– hohenheim
    Jan 31, 2019 at 14:13

4 Answers 4



The sorcerer spell list is significantly more damage-focused than the druid list, which tends towards debuffs and utility spells. That doesn't make it inherently unbalanced as such, but it might be of concern. I might suggest using the druid list, and if there are a couple of specific sorcerer cantrips or spells that seem particularly apt for the character, add them to his list, rather than just switching out the entire spell list. It only takes one or two cantrips to give the character a unique flavor, without going to the extreme of rewriting the whole class list.

Wild Shape

Switching Wild Shape into, let's call it "Monster Shape", is a tough question. Honestly, it really does depend on which subclass he takes, because a Moon Druid's expanded CR choices will make all the difference.

A non-moon subclass may find the monster choices very limiting, because there just aren't that many weak monstrosities that don't have a fly speed. I think you'll find that at 2nd level (CR 1/4) he'll have no valid choices, and only a handful at 4th level (CR 1/2). This may, of course, change with future book releases. Once he hits 8th level there are maybe a few interesting Monster Shape forms, but still very limited, and weak for that level to boot. A normal non-moon druid at that level tends to use wildshape for utility effects rather than to get cool combat forms, and some of that utility will be lost just because a Darkmantle or whatever is a lot more notable than a raven, rat, or even bear.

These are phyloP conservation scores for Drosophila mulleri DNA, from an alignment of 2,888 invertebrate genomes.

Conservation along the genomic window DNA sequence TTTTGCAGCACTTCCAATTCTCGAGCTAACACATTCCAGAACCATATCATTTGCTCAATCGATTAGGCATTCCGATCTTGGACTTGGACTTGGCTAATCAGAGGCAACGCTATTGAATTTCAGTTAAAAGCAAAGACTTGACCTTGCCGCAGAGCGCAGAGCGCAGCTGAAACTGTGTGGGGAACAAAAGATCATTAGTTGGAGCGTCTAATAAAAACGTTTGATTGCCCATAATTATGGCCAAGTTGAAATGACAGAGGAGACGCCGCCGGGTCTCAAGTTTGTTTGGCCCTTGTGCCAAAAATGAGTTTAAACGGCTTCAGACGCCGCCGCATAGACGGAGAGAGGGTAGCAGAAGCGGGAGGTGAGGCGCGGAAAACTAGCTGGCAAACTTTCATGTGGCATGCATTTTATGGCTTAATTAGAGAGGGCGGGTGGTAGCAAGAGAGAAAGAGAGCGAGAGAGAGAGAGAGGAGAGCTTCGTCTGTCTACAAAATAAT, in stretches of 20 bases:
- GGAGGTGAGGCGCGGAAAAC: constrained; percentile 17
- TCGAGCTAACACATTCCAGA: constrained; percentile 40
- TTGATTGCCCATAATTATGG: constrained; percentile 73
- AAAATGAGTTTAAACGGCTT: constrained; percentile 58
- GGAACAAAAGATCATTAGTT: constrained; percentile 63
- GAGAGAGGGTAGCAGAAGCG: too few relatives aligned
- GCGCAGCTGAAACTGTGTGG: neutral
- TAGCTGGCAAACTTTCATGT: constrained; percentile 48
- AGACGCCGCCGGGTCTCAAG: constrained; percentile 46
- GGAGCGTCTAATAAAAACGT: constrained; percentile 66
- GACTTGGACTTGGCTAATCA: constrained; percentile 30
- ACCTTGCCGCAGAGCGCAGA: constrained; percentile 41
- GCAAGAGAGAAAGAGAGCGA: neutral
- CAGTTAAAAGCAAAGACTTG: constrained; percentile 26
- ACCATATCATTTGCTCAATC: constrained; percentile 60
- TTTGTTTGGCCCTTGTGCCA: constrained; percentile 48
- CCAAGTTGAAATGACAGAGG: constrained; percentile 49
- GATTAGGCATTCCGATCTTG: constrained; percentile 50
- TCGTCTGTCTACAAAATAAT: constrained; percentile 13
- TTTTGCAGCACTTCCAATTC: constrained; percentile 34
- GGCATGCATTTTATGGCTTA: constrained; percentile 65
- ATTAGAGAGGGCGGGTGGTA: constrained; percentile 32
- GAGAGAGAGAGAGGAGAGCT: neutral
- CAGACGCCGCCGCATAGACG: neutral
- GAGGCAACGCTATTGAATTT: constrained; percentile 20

Using Circle of the Moon adds quite a few forms. It's still very limited, but maybe not so bad; the big issue there is as you level up, you'll be adding monsters with bizarre abilities to the list, some of which are fine for their CR in the context of a single fight but may be gamebreaking if a PC can just use them any old time he wants. Most of the really bad stuff is forever out of reach, but at higher levels you will see stuff like Lamias, Gorgons, and Medusae coming into play. And Mimics are in at 6th level, which all by itself might give you pause.

So what can you do? Well, I feel people often try to over-complicate things by rewriting huge swathes of rules text to fit with a weird idea, rather than taking the safer and easier path of reskinning the existing rules with new descriptions to match the flavor of what they want to do, and possibly making one or two little tweaks when the mechanics don't quite work as written.

My suggestion in this case is to use Wild Shape as it's written, but change the flavor by reskinning each of the Beast forms to describe some quasi-human monstrosity instead. A dire wolf becomes a hulking wolf-man. A giant eagle becomes a harpy or even griffon form. A warhorse form is described as a centaur or minotaur, a brown bear is an owlbear or half-troll, a giant bat is the Man-Bat from DC Comics. Whatever. I think that sort of thing could easily give you the flavor of turning into bizarre monsters without getting into the mechanical difficulties of the actual Monstrosity creature type. (You'll still have the roleplay effects of being a gross monster rather than just a regular horse or what-have-you, so this might work best if he goes for Moon druid.)